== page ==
The War of the Spanish Succession (1701-1713) doesn't fit quite as well, since the German states were mostly on the same side as England in opposing France -- but it has the advantage of bringing in a Churchill before Winston (and note that the Kennedy text does not refer to *Winston* Churchill, merely "Churchill"): The Duke of Marlborough's name was John Churchill.
This, of course, is not to deny that the song could be adapted to later wars, as in the version collected by Cecil Sharp, which was adapted to the Crimean War by the insertion of Lord Raglan (the British commander on the Black Sea front) into the song. - RBW
File: K270

Go to the Ballad Search form
Go to the Ballad Index Instructions
Go to the Bibiography
Go to the Discography

The Ballad Index Copyright 2007 by Robert B. Waltz and David G. Engle.


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Subject: ADD Version: Drink Old England Dry
From: Joe Offer
Date: 11 Sep 08 - 06:05 PM

This page has the version that's printed in The Folk Handbook, pp 97-98 (Backbeat Books, 2007)

Drink Old England Dry
(as sung by Will Noble and John Cocking)

Now, come my brave boys, as I've told you before.
Come drink, my brave boys, and we'll boldly call for more,
For the French have invited us and they say that they will try, will try,
They say that they will come and drink old England dry.

(Chorus:) Aye dry, aye dry me boys, aye dry,
They say that they will come and drink old England dry.
(last line of chorus repeats last line of each verse)


Supposin' we should meet with the Germans by the way,
Ten thousand to one, we will show them British play.
With our swords and our cutlasses, we'll fight until we die, we die,
Before that they shall come and drink old England dry.


Then up spake bold Churchill, of fame and renown,
He swears he'll be true to his country and his crown.
For the cannon they will rattle and the bullets they will fly, will fly,
Before that they shall come and drink old England dry.

Then it's come my brave boys as I've told you before,
Come drink my brave boys 'til you can not drink no more.
For those Germans they may boast and shout but their brags are all my eye, my eye.
They say that they will come and drink old England dry.



Notes:
    Also known as He Swore He'd Drink Old England Dry it dates from the early 1800s when Napoleon was threatening to invade England. The song was later adapted for the Crimean War (1853-1856). In 1936 a version of the song mentioned Lord Roberts and in the Second World War, Winston Churchill took his place. In most versions the French are the enemy, but in some later ones the enemies were the Russians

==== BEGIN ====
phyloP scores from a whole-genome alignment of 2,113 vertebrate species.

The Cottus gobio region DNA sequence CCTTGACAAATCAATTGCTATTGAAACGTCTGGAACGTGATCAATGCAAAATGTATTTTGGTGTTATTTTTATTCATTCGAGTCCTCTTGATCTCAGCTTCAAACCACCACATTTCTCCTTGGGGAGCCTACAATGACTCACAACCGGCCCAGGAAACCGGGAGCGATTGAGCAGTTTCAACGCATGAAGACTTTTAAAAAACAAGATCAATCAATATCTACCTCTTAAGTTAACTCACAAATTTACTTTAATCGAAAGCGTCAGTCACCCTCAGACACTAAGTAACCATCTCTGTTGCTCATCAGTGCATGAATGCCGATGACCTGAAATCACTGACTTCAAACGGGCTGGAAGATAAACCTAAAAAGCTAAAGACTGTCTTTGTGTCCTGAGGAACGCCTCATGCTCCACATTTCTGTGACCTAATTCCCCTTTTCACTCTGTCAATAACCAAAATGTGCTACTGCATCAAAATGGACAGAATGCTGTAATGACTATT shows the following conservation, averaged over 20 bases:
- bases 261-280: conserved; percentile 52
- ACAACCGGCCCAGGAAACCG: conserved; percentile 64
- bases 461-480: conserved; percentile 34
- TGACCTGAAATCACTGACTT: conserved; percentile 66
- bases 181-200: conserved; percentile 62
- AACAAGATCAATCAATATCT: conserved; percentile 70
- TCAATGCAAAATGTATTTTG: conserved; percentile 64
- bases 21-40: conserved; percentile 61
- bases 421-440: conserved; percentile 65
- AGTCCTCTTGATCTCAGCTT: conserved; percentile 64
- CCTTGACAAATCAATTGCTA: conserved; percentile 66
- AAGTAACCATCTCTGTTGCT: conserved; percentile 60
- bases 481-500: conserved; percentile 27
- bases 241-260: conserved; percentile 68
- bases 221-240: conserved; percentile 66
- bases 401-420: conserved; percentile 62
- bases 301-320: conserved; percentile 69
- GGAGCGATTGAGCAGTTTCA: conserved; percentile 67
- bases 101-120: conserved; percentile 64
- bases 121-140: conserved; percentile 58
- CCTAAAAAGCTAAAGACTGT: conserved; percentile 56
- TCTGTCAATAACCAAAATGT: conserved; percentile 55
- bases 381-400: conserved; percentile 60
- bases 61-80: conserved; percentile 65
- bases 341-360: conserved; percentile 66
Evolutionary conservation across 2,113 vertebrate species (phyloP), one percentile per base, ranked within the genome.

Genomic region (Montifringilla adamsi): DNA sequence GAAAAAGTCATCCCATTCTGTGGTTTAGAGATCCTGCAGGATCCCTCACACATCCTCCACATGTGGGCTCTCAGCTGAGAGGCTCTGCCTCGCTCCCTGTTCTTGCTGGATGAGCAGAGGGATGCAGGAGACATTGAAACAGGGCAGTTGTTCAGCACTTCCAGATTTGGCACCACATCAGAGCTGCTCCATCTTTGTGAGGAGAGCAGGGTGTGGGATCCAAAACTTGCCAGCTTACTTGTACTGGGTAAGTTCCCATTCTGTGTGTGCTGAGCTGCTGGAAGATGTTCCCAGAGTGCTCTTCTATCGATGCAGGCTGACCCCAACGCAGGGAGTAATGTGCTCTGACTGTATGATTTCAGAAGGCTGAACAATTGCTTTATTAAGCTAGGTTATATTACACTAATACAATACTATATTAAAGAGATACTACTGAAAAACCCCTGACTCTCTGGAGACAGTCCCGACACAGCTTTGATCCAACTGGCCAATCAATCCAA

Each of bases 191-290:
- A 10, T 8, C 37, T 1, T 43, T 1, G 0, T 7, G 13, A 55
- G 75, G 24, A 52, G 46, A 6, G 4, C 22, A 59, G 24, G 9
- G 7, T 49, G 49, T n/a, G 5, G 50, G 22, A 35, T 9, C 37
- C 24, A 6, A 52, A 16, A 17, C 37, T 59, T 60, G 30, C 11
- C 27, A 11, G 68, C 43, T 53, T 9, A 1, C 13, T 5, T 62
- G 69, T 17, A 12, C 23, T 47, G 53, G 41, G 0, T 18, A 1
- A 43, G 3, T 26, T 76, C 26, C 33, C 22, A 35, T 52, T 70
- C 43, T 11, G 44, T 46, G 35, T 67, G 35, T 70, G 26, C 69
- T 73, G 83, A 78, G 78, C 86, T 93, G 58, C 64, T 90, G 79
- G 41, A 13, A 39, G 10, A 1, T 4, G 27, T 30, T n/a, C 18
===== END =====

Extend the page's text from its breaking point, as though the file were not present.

The song was adopted by the men of Haxey in Lincolnshire, where each spring they play a game across muddy fields with a leather ball called a 'Hood'. The game lasts all day and then at nightfall songs are sung by the 'boggins' in the local pub. It was from the Haxey Hood singers that Will and John learned the song.


Song transcribed by John Howson
Song notes: John Howson, Will Noble & John Cocking


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Subject: Lyr. Add: Drink Old England Dry (Non-patriotic)
From: Q (Frank Staplin)
Date: 11 Sep 08 - 08:54 PM

DRINK OLD ENGLAND DRY
Air- Lunuun is the Devil (Bryant)

1
Since I'm named for a song,
First I'll wet my throttle,
Come, waiter, don't be long,
But bring another bottle;
First, I'll toast my friends,
Then my sweethearts pretty,
And then, to make amends,
I'll drink my comrades witty.

Tooral loo, etc.

2
Here's to all those boys
Who are so brisk and funny,
Here's those who prompt new joys,
And those that lend me money;
Here's the jolly man,
And may he ne'er grow thinner,
For he, whene'er he can,
Invites me to a dinner.

Too ral loo, etc.

3
Here's to charming Bet,
For she's a maid so jolly,
And here's to lovely Let,
And here's to plump-faced Molly
And here's to Sukie Sly,
Likewise to pale-faced Jenny,
Who looks with roguish eye,
And tells me I'm a ninny.

Too ral loo, etc.

4
Now to lovely Nan,
For she's the best of lasses,
But not forgetting Fan,
Who cheers me in my glasses;
Fill to Lucy, dear,
Who crowns my life with blisses,
For she it is can cheer
Each passion with her kisses.

Too ral loo, etc.

5
Now a bumper toast,
Fill the goblets- brimmers,
For we will rule the roast
Until sweet day-light glimmers;
Fill, oh! fill my boys,
All sorrow we defy, sirs,
We'll taste of social joys,
And drink Old England dry, sirs.

Too ral loo, etc.

The Universal Songster or Museum of Mirth: etc., 1828, vol. III, p. 104; Jones and Co., London, Temple of the Muses.

Quite a different song from "Drink Old England Dry" of the Traditional Ballad Index and "Drink Little England Dry" at the Contemplator- Drink Little England Dry

There are many versions of the 'patriotic' song, but so far I haven't found another of this song.


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Subject: RE: DTStudy: Drink Old England Dry